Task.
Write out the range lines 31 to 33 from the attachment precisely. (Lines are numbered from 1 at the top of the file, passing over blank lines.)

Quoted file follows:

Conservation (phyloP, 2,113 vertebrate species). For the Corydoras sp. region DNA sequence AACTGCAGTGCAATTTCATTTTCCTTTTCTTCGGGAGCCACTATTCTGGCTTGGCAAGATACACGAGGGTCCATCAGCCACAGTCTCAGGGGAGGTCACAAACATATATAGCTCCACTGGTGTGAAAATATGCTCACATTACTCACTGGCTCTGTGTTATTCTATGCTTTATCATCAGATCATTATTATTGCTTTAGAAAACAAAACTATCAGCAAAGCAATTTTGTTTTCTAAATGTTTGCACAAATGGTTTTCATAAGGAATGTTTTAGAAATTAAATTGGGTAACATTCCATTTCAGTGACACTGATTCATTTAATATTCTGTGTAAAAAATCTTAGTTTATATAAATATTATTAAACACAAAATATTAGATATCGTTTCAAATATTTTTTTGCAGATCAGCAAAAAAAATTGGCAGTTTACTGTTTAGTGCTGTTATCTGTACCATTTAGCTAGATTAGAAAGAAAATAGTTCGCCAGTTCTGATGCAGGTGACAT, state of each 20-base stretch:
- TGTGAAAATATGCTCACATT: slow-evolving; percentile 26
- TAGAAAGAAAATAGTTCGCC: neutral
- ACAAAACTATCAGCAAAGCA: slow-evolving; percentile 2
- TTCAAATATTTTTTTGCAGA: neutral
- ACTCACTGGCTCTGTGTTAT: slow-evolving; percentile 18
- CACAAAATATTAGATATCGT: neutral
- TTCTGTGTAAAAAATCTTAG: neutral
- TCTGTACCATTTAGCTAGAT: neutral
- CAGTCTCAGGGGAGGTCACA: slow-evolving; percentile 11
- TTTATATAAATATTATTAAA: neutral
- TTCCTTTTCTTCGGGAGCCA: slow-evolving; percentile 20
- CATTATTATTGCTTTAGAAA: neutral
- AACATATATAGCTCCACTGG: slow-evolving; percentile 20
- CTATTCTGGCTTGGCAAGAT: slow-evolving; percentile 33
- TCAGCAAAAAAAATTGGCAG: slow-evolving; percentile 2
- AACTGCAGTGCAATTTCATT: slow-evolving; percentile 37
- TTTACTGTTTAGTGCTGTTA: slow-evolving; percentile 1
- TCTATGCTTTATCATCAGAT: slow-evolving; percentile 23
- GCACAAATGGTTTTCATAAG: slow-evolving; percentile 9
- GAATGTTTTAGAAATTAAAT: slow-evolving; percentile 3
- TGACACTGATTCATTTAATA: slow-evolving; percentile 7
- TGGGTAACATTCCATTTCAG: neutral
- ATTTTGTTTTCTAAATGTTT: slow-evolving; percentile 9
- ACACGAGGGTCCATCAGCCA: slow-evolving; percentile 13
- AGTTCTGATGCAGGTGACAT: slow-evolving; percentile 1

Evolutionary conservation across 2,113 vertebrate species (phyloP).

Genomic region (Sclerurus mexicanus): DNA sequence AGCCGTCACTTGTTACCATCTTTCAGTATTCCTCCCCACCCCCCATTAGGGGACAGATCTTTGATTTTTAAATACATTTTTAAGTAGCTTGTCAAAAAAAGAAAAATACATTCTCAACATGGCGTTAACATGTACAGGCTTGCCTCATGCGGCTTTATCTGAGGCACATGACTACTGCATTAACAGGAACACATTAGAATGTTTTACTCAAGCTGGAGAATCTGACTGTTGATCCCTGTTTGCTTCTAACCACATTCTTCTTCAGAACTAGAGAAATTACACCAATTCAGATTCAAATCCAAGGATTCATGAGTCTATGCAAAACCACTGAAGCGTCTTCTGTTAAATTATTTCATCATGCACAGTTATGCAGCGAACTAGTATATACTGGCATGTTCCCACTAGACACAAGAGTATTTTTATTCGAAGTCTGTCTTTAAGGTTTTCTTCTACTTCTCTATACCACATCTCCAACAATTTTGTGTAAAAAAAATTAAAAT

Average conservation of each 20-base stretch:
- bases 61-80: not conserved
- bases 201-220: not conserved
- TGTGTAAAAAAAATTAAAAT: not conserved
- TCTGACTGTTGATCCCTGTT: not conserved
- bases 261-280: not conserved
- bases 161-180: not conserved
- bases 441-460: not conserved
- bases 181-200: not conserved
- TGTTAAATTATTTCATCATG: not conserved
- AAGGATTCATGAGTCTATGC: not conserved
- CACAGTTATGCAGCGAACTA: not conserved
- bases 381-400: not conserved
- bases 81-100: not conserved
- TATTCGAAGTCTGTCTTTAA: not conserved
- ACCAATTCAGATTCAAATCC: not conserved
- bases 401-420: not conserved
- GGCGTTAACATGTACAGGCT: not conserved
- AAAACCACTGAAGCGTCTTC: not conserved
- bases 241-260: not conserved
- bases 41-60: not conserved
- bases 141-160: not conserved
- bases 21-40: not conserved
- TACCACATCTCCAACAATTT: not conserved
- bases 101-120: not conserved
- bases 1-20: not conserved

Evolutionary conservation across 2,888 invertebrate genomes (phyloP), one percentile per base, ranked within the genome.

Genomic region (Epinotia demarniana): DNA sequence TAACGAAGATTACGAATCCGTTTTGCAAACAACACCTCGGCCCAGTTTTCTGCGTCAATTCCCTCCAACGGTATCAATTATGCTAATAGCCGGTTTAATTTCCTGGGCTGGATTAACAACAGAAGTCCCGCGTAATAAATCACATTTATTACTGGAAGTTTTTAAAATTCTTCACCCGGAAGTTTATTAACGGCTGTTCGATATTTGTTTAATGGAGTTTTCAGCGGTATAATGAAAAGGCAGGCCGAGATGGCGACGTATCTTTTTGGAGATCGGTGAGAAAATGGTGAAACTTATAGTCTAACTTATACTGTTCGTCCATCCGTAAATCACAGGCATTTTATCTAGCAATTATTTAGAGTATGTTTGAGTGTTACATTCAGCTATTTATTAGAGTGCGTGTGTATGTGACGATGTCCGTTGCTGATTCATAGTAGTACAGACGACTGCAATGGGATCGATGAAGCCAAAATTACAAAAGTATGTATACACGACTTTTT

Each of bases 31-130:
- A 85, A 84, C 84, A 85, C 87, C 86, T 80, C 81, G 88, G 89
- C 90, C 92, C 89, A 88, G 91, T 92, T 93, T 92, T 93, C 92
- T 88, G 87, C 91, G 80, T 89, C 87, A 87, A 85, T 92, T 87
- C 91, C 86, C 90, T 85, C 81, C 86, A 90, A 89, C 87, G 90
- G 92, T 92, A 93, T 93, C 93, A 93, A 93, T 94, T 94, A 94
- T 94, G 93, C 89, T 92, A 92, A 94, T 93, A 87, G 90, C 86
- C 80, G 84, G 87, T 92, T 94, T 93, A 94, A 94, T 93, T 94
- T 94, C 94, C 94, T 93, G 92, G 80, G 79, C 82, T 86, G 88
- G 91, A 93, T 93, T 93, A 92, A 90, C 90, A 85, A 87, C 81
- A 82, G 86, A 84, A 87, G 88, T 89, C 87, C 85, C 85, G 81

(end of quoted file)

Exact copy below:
- bases 201-220: not conserved
- TGTGTAAAAAAAATTAAAAT: not conserved
- TCTGACTGTTGATCCCTGTT: not conserved